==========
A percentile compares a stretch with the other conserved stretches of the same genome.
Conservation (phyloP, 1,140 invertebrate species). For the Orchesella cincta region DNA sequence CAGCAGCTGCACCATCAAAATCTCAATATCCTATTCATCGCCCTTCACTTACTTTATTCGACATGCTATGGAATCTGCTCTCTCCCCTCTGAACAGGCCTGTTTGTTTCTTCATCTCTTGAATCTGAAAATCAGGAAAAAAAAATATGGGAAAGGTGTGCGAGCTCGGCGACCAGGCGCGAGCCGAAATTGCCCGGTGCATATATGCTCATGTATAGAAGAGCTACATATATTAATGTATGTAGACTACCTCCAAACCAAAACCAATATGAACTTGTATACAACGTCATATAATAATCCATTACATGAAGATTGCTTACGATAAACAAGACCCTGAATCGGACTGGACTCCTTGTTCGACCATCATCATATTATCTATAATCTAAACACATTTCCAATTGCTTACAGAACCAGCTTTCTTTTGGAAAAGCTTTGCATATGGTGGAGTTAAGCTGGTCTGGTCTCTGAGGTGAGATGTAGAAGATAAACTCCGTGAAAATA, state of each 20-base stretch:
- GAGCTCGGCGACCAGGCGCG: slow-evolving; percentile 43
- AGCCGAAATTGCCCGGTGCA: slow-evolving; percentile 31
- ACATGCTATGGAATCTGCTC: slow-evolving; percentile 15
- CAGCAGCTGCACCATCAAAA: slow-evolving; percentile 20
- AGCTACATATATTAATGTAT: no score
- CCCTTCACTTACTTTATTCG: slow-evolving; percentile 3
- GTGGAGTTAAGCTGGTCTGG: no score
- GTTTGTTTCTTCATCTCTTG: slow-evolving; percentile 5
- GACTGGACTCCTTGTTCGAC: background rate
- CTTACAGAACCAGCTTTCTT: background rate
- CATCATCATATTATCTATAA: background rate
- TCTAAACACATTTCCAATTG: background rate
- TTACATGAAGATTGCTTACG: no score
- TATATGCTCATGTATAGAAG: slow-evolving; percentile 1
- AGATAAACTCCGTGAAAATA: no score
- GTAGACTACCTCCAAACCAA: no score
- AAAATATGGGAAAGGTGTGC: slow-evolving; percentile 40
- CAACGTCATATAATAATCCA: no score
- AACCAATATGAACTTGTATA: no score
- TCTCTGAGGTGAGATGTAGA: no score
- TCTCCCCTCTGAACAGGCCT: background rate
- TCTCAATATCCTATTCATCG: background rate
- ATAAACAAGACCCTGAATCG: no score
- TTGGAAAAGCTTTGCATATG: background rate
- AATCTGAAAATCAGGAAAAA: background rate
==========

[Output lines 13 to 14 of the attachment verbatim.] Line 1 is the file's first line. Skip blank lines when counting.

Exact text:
- CATCATCATATTATCTATAA: background rate
- TCTAAACACATTTCCAATTG: background rate